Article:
Finally, low inflation, if sustained, will result in lower interest rates, which should in turn reduce hurdle rates of return for new investment. When inflation is high and variable, lenders build a risk premium into their interest rates.
Interest rates have been much lower in the current economic upswing than in the early phase of the recovery in the mid 1980s, due largely to the much improved performance on inflation. (See Graph 1.) This has translated into strong profits growth, especially on an after-interest basis. (See Graph 2.) Keeping interest rates low – with these beneficial effects on profits and cash flow – is largely a question of keeping inflation down.
In sum, a monetary policy which delivers low and reasonably steady inflation creates the environment for better all-round economic performance.
Financial System Stability and Bank Supervision
In common with all central banks, the RBA has a responsibility for the stability of the financial system. The financial system plays a critical role in the economy – particularly in channelling savings to productive uses – and its health is as important to the nation's welfare as is a low rate of inflation. The two objectives are, of course, interrelated: a stop-start inflationary world is hardly conducive to stable financial institutions, as was also demonstrated by experience in Australia and many other countries in the late 1980s and early 1990s.
Accordingly, the RBA takes a keen interest in any developments which might impinge on financial system stability. Of course, prevention is the best cure, and the most important way – though not the only way – in which we seek to pursue this objective is through our role as prudential supervisor of Australia's banking system.
In this connection we have two related responsibilities. The first is to supervise banks to encourage and promote their sound and prudent operations – to ensure, as far as practicable, that banks conduct themselves in ways which do not cause or promote instability in the financial system.
Our second task is to protect the interests of depositors in the event that a bank gets into serious difficulty. We are empowered, in such circumstances, to take control of the bank and manage it until its health is restored or its depositors repaid.
To the extent that our prudential supervision is effective, we have a very important indirect impact on Australia's business community. A sound banking system makes three major contributions to the health of business.
First, it provides a low-risk avenue for investment of liquid balances and working capital.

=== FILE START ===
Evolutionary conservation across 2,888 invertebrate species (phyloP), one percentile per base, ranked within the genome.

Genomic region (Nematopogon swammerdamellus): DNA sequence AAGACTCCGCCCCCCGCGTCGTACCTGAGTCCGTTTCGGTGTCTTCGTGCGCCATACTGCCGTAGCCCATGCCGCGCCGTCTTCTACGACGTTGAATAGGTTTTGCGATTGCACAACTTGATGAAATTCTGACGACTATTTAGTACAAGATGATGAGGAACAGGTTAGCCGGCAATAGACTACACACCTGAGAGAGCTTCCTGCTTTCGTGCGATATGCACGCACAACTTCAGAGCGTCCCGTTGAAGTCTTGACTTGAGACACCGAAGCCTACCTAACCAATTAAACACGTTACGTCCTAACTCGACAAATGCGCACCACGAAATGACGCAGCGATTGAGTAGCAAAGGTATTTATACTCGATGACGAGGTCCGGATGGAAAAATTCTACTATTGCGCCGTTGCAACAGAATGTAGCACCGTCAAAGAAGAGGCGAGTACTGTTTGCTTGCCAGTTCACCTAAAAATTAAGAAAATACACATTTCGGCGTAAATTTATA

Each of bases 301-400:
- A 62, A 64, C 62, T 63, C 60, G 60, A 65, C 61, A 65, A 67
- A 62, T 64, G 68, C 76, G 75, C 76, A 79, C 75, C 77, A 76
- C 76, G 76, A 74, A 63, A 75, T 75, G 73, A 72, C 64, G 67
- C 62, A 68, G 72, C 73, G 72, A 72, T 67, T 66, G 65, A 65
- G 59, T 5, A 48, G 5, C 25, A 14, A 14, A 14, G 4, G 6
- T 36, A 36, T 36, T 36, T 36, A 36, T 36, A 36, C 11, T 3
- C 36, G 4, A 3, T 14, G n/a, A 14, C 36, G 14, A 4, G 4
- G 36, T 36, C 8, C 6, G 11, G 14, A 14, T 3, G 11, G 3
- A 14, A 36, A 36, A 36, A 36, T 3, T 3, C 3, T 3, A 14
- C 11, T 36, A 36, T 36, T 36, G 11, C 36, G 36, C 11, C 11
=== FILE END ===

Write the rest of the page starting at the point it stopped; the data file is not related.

Second, it is the major source of debt funding for business. Banks currently provide about one-third of aggregate debt outstanding of the corporate sector. Small and medium-sized companies which do not enjoy direct access to the capital markets rely even more heavily on bank finance.
Third, banks operate the payment system which is the lifeblood of commercial activity in any advanced economy.
The RBA's supervision of banks comprises a number of elements:
- requirements for a spread of ownership;
- collecting and monitoring regular information on their operations;
- consultations with bank management at various levels;
- regular reports from external auditors;
- on-site visits by RBA supervisors; and
- imposing, and monitoring compliance with, various prudential standards.
Prudential standards cover such aspects as a bank's capital ratio (which is, in simple terms, the ratio of its shareholders' funds and reserves to the amounts susceptible to credit risk on and off-balance sheet), its liquidity, large exposures to individual clients, foreign exchange exposures, securitisation activities and associations with non-banks. Capital requirements are currently being extended to take account of market risks, which are the risks of loss due to fluctuations in interest rates, exchange rates and prices of equities and commodities. Increasingly, we are also taking a close interest in the management systems used by banks themselves for day-to-day measurement and control of the risks in their operations.
While our requirements no doubt make banks safer institutions, less likely to become insolvent or illiquid, they also impose some costs on banks – the costs of extra capital, form-filling and so on – which are ultimately passed through to customers in various ways.
It is the perennial balancing trick of the prudential supervisor to tread the line between meeting the community's need for (and its expectations of) a safe banking system, and regulating so conservatively that the capacity of banks to be innovative and to compete with less closely supervised institutions is unduly impaired. While businesses are keen to have a sound and reliable banking system, they also want to be served by banks which are efficient, responsive and cost-competitive.
One way in which supervision can be made somewhat less prescriptive and detailed is through putting more onus on financial markets to exercise their own oversight and discipline of banks. Within limits, we think there is merit in this approach and have been encouraging improved standards of disclosure by banks in their published statements – particularly in respect of their impaired assets and their derivatives activities.